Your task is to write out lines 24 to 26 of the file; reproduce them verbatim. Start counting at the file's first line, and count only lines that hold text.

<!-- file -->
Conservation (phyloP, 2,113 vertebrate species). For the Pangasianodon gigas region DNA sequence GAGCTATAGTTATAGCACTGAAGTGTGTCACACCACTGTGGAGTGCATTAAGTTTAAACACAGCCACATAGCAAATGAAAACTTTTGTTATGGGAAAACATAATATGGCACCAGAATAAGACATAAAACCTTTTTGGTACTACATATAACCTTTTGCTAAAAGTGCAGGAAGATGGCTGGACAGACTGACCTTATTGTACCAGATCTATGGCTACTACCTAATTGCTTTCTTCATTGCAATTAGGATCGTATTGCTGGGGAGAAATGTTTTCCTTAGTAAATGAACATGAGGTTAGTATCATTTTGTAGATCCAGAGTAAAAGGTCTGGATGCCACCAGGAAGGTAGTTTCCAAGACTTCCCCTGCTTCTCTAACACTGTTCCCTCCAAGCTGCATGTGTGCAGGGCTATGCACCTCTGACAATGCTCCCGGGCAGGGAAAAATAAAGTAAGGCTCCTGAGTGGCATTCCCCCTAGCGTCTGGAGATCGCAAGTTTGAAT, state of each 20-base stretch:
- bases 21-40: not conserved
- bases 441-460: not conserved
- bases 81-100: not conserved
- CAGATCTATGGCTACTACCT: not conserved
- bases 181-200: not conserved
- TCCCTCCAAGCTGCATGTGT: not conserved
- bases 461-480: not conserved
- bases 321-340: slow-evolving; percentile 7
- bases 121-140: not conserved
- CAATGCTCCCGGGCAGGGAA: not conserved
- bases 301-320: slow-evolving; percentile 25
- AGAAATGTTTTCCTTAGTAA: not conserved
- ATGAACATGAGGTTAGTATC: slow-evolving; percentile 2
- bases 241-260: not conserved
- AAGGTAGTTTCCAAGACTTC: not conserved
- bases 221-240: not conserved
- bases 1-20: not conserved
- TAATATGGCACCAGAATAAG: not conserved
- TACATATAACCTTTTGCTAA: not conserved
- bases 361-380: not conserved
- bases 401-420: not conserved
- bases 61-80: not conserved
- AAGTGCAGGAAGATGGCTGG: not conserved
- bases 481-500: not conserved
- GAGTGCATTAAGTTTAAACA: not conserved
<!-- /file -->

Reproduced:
- AAGTGCAGGAAGATGGCTGG: not conserved
- bases 481-500: not conserved
- GAGTGCATTAAGTTTAAACA: not conserved